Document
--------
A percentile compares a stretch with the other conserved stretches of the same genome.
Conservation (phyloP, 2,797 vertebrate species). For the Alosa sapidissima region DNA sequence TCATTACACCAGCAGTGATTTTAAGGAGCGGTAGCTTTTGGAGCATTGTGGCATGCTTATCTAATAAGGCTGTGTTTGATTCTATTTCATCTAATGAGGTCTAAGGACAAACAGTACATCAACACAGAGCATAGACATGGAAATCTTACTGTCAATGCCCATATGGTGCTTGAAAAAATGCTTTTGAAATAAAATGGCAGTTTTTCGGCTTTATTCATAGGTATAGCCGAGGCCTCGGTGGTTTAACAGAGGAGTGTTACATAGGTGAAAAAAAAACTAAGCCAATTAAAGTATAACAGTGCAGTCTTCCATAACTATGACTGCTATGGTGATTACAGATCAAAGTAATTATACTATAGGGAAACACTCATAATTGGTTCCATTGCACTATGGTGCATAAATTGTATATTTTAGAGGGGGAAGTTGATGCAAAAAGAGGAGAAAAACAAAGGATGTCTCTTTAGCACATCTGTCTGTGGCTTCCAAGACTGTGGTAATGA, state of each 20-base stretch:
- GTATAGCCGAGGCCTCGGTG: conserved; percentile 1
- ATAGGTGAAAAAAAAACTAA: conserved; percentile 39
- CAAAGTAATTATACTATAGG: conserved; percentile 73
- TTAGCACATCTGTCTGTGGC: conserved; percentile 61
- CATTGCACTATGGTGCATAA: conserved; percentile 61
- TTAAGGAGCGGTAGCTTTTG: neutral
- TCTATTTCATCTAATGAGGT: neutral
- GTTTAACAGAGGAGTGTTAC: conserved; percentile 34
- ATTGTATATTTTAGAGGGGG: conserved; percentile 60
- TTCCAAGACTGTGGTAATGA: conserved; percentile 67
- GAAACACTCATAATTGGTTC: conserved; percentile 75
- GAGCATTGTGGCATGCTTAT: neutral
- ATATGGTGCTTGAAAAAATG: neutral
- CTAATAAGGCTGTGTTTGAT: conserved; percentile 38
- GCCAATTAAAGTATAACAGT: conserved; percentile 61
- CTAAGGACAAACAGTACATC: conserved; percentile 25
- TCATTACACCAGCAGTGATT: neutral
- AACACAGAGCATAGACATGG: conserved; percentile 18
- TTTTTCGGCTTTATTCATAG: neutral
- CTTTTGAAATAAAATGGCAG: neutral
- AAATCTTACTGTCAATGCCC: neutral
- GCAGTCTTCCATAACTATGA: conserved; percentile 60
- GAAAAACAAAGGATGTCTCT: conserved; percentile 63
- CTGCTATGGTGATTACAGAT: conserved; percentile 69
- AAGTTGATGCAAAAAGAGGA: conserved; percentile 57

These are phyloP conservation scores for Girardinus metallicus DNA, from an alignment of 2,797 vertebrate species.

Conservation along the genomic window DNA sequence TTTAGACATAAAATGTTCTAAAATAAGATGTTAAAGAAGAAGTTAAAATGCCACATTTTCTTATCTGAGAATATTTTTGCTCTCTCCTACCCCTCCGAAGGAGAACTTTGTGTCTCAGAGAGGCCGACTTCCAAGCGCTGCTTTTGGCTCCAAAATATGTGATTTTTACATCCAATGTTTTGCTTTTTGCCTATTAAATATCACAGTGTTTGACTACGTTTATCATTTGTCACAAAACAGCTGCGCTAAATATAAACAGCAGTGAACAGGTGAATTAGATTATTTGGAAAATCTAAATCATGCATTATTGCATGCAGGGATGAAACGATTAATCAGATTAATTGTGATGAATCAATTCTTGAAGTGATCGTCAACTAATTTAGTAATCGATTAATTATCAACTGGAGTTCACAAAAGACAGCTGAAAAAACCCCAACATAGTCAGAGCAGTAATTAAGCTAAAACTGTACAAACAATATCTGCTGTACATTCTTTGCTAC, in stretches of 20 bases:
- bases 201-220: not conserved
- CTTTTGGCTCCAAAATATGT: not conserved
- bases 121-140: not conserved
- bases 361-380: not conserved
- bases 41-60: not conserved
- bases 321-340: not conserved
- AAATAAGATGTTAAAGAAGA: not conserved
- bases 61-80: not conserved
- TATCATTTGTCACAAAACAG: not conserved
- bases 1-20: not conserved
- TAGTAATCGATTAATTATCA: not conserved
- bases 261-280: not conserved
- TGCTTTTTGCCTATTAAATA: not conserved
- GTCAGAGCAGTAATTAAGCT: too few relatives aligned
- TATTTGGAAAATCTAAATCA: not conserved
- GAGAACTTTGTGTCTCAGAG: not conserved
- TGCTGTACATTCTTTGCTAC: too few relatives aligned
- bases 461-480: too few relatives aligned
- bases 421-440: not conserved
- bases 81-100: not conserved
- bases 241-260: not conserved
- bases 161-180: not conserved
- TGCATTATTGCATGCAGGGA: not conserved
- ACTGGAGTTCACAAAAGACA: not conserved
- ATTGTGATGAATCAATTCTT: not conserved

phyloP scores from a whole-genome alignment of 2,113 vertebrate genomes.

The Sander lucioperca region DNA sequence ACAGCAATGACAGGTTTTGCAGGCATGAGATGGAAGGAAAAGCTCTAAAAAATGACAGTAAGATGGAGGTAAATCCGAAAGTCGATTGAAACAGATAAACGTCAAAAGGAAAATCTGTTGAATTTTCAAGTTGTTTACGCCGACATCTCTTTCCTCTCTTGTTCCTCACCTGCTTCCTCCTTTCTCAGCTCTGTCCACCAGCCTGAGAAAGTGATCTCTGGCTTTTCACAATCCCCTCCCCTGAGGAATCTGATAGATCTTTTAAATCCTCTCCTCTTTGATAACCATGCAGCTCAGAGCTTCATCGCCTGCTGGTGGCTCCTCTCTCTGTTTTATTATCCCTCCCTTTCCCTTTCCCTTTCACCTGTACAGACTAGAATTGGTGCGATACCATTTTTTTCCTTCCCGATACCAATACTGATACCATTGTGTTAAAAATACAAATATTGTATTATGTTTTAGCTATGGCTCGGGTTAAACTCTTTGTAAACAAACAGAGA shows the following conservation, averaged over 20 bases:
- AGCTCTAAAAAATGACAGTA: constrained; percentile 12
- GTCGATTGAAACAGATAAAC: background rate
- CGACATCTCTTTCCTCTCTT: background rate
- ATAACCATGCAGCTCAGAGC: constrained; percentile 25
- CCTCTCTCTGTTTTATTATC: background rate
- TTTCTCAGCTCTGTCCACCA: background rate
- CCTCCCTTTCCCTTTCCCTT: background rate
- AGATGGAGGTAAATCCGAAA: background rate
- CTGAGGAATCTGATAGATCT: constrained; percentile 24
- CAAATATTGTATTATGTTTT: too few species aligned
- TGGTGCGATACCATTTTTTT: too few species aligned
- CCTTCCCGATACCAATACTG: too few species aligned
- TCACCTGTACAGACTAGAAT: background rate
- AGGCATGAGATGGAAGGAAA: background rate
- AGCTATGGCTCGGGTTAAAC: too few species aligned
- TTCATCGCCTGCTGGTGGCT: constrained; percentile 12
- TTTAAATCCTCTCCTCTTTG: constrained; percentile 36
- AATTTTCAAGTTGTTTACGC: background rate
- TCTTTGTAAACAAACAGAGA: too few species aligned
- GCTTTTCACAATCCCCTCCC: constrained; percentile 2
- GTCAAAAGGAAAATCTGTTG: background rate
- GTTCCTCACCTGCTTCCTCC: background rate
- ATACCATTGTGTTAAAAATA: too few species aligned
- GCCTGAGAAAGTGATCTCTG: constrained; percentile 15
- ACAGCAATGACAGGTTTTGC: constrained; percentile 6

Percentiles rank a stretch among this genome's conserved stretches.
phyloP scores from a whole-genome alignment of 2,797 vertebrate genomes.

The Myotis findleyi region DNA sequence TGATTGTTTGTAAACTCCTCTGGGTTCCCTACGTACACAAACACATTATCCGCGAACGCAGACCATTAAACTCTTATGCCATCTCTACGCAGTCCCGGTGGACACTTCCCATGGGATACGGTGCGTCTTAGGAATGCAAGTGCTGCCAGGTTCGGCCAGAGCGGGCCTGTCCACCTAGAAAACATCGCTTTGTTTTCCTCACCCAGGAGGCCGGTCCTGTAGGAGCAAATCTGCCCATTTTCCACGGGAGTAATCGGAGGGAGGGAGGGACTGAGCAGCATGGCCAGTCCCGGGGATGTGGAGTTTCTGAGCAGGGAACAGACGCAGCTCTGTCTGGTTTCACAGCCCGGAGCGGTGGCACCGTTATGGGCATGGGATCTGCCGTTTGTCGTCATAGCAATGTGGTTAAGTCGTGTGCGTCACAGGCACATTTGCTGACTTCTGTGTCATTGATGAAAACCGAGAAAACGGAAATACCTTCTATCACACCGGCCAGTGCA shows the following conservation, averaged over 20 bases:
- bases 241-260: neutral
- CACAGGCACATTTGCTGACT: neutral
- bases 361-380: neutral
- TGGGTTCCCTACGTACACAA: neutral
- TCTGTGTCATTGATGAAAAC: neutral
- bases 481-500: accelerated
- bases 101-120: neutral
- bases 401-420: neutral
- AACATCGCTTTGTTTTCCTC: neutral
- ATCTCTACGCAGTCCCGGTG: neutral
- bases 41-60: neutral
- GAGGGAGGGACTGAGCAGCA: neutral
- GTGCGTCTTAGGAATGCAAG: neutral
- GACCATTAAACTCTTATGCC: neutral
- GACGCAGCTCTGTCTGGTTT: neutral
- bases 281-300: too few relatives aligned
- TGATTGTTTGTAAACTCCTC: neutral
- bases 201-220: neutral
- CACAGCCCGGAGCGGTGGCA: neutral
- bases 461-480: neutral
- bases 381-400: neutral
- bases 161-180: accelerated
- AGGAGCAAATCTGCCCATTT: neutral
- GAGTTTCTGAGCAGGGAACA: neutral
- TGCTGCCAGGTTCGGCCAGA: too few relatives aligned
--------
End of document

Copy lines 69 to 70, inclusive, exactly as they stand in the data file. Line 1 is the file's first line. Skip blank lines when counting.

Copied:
- TCACCTGTACAGACTAGAAT: background rate
- AGGCATGAGATGGAAGGAAA: background rate